It’s a week for celebrations with a birthday, an anniversary and a chicken or pasta dinner on the musical menu for your mid-October listening and dining pleasure. Add a penetrating talk by one of musicology’s preeminent thinkers and public intellectuals and watch your calendar fill up. It all starts here.
Oscar Peñas, Thursday, Oct. 12, 7:30 p.m., BOP STOP, 2920 Detroit Ave., Cleveland
A front line of guitar and violin might put you in mind of the Manouche jazz of Django Reinhart, a musician who shares a Romany heritage with the flamenco musicians of Spain. And to be sure, New York-based guitarist Oscar Peñas, a Catalan by birth, explored that heritage on his 2022 album Almadraba (Musikoz). That one tilted toward composition, but Peñas latest release, Chicken or Pasta (Musikoz, 2023), is a blowing session where, the guitarist said in his publicity materials, “the idea is, ‘Let’s just play and have some fun.’” Along for the ride are ace violinist Sara Caswell, whose new recording, The Way To You (Anzic Records, 2023) is a similar groove, and the rhythm team of Moto Fukushima on bass and dynamic drummer Richie Barshay.
You Can’t Tell It Like I Can: Mary Lou Williams and the Re-Visioning of Jazz’s History with Tammy Kernodle, Friday, Oct. 13, 4 p.m., Harkness Memorial Chapel, 11200 Bellflower Road, Cleveland
Tammy L. Kernodle has been at the vanguard of musicologists untangling the intersection of the politics that surround gender and racial identity, performance practice and genre. Smack in the middle of that intersection is pianist and composer Mary Lou Williams (1910-81), a crucial though largely unacknowledged figure in the development of the music. Dr. Kernodle, who is Miami University Distinguished Professor in the Department of Music, will shine a light on Williams’ genius in a free lecture as part of Case Western Reserve University’s Music Colloquium Series.
Birth, Sunday, Oct. 15, 7 p.m., Beachland Ballroom, 15711 Waterloo Road, Cleveland
In semantic terms, every day that saxophonist Joshua Smith, bassist Jeremy Bleich and drummer/yogi Joe Tomino gather to play is technically a Birth-day, but this Sunday is a special one for the trio–the 25th anniversary of the iconic improvising collective. This gala gig at the Beachland seems to be the trio’s first hometown engagement since a show at Happy Dog 18 months ago (I profiled that one here). Does that make this one an event? Most definitely, but anytime the far-flung Birth-ers come together onstage counts as an event. This is the rare birthday party when the guests will be getting the gift.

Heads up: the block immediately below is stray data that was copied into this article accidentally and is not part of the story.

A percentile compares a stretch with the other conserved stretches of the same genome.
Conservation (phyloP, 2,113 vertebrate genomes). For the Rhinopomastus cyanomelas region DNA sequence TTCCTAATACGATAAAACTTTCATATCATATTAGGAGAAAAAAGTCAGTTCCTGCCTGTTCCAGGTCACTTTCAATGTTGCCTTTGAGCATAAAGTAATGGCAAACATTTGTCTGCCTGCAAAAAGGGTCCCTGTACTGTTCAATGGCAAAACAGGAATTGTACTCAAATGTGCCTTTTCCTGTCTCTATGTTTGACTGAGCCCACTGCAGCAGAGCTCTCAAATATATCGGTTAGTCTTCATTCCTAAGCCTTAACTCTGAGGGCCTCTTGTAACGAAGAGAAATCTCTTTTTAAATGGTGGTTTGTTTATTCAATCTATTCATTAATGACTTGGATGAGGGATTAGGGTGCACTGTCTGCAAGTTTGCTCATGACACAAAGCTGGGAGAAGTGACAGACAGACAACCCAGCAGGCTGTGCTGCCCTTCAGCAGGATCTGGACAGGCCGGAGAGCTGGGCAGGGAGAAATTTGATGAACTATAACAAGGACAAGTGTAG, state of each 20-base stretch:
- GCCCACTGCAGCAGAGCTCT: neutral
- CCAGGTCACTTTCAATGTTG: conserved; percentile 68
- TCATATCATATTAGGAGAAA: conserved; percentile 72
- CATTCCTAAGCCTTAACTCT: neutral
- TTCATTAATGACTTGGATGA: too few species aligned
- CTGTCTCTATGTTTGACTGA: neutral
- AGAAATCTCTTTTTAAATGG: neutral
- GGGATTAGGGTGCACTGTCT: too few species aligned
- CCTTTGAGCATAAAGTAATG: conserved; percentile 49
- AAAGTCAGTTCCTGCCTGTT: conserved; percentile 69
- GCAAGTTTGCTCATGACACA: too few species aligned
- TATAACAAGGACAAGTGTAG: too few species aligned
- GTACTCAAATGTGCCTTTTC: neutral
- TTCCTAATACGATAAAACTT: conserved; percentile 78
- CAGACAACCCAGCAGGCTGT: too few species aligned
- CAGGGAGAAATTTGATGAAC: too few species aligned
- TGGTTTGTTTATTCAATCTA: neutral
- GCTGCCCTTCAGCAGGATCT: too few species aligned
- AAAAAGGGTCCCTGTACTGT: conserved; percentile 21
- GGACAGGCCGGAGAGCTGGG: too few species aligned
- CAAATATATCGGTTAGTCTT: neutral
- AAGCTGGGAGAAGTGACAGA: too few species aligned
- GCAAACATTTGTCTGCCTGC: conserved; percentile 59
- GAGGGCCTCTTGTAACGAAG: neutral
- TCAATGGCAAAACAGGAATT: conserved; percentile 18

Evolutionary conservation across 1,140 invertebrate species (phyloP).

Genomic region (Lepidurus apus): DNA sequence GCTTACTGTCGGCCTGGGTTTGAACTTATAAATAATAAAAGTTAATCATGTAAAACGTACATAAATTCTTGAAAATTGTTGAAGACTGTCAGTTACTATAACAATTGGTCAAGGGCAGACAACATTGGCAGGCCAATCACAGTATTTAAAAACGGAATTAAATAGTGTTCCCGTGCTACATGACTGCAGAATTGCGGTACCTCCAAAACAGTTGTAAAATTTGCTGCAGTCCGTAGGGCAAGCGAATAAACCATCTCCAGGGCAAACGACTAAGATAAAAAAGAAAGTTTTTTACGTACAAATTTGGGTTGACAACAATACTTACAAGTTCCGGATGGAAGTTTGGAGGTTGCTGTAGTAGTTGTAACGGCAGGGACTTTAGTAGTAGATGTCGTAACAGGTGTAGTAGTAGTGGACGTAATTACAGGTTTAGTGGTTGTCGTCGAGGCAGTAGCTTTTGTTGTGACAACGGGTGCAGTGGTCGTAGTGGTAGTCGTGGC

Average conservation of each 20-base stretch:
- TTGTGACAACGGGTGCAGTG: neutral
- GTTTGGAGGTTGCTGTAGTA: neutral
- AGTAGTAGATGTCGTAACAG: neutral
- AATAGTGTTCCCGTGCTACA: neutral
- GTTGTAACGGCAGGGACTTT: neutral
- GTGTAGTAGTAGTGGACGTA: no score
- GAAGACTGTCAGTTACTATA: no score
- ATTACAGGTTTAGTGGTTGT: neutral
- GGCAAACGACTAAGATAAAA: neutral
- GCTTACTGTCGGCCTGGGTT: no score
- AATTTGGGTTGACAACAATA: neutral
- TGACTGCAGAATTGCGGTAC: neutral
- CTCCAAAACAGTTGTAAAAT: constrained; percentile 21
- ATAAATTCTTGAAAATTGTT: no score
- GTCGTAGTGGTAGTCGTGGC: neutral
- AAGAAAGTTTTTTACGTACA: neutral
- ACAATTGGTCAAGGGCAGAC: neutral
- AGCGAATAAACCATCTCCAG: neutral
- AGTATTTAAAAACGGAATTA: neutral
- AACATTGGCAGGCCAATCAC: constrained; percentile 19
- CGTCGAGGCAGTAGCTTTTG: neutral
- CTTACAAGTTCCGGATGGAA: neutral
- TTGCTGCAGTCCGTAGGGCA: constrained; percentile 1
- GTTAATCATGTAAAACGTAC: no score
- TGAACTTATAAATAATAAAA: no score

Rent Romus’ Actual/Actual, Tuesday, Oct. 17, 8 p.m., BOP STOP, 2920 Detroit Ave., Cleveland
With his no-holds-barred attack and fiery bandleading, saxophonist Rent Romus‘ contributions to the Bay Area creative music scene must be measured on the Richter scale. Yet the multi-instrumentalist, composer and Emmy-award-winner is a Midwesterner by birth, born in Michigan’s Upper Peninsula. So perhaps it’s no surprise that Actual/Actual, the quartet whose appearance will kick off BOP STOP’s anniversary week celebration, has a strong heartland–and specifically Ohioan–character. Joining Romus and keyboard player Gerard Cox are Cincinnati-based vibraphonist Josh Strange and drummer Troy Kunkler, a graduate of Ohio University who has played with Cleveland guitar arsonist Mike Sopko. Expect the candles on BOP STOP’s birthday cake to burn hot for this one.
I couldn’t live without Jim Szabo’s essential, weekly Northeast Ohio jazz calendar , NEO’s most complete list of jazz and jazz-adjacent events. If you haven’t visited it lately, what are you waiting for?
NOTE: This article was written by a real human being. No artificial intelligence or generative language models were used in its creation.
Red beans and ricely yours,